Hydrogel could stop medical implants being rejected
Engineers from the University of Washington have developed a synthetic hydrogel which they claim could prevent medical implants being rejected by the human body.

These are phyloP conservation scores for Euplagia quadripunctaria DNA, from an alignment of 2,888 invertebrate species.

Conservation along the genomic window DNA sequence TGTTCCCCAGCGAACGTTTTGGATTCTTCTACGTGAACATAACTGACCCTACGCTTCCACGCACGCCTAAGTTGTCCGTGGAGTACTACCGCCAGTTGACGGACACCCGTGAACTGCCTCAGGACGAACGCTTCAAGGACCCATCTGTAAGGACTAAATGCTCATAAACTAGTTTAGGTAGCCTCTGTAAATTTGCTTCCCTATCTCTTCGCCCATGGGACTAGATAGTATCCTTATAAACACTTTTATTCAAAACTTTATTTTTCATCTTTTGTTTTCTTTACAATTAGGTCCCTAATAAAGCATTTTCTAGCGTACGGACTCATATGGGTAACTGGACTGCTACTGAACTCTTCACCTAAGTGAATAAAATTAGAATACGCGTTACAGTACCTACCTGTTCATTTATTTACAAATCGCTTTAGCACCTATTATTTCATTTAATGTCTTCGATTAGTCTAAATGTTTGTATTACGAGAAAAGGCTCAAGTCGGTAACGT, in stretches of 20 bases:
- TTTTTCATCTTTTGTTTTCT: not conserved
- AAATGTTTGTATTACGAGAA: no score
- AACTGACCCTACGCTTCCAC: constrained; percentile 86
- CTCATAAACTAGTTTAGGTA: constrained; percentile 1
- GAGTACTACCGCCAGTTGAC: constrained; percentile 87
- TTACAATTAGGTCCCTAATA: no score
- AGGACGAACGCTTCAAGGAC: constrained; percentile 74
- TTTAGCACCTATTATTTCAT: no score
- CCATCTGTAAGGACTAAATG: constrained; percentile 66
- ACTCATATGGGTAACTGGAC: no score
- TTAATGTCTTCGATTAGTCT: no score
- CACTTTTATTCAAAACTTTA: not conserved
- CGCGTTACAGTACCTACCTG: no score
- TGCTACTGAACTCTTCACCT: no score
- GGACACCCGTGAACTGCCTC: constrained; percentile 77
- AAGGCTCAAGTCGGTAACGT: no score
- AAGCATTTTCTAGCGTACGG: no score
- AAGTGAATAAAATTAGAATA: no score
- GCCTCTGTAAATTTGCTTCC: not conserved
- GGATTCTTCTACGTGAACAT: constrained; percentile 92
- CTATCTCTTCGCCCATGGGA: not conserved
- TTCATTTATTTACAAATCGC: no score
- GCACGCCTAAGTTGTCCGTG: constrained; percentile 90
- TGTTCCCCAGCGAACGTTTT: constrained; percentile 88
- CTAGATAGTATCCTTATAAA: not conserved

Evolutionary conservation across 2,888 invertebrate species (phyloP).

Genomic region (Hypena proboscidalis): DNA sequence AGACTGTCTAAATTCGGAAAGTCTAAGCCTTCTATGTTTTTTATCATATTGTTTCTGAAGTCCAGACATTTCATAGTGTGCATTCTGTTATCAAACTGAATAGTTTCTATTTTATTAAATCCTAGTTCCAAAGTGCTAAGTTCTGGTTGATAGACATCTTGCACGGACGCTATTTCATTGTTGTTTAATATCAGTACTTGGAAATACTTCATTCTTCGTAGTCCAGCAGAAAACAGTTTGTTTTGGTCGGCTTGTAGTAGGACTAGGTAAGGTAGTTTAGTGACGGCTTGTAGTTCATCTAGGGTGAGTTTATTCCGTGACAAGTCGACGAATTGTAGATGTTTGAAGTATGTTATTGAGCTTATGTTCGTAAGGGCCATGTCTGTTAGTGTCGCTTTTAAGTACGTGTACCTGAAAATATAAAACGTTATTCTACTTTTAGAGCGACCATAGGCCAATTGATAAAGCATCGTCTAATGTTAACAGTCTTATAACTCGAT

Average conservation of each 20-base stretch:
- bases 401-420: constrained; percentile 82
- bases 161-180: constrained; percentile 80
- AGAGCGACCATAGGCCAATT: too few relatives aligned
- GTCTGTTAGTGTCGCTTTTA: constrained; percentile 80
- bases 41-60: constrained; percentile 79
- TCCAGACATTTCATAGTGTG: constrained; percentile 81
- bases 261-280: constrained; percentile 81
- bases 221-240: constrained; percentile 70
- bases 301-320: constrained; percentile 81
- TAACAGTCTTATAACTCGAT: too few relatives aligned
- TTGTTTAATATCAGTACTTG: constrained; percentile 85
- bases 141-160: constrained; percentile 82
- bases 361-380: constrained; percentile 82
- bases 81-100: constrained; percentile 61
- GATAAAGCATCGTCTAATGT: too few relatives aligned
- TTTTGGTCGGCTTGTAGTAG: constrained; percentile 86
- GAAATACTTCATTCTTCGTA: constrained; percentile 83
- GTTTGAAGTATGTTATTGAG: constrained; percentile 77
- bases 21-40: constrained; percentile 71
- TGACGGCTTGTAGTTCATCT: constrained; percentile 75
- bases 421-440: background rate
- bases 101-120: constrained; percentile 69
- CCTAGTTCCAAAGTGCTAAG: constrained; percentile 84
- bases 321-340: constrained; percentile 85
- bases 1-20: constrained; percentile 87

After an implant, the body usually creates a protein wall around the medical device, cutting it off from the rest of the body. Scientists call this barrier a collagen capsule. If a device such as an artificial valve or an electrode sensor is blocked off from the rest of the body, it usually fails to work. The new material created by the Washington team is made from a polymer that has both a positive and negative charge, which serves to deflect all proteins from sticking to its surface. Scientists have found that proteins appearing on the surface of a medical implant are the first signs that a larger collagen wall will form. The Washington team tested the hydrogel in the bodies of mice over a period of three months. After this time, they found that collagen was loosely and evenly distributed in the tissue around the polymer, suggesting that its presence wasn't even detected. "Scientists have tried many materials, and with no exception, said researcher Shaoyi Jiang. "This is the first non-porous, synthetic substance demonstrating that no collagen capsule forms, which could have positive implications for implantable materials, tissue scaffolds and medical devices."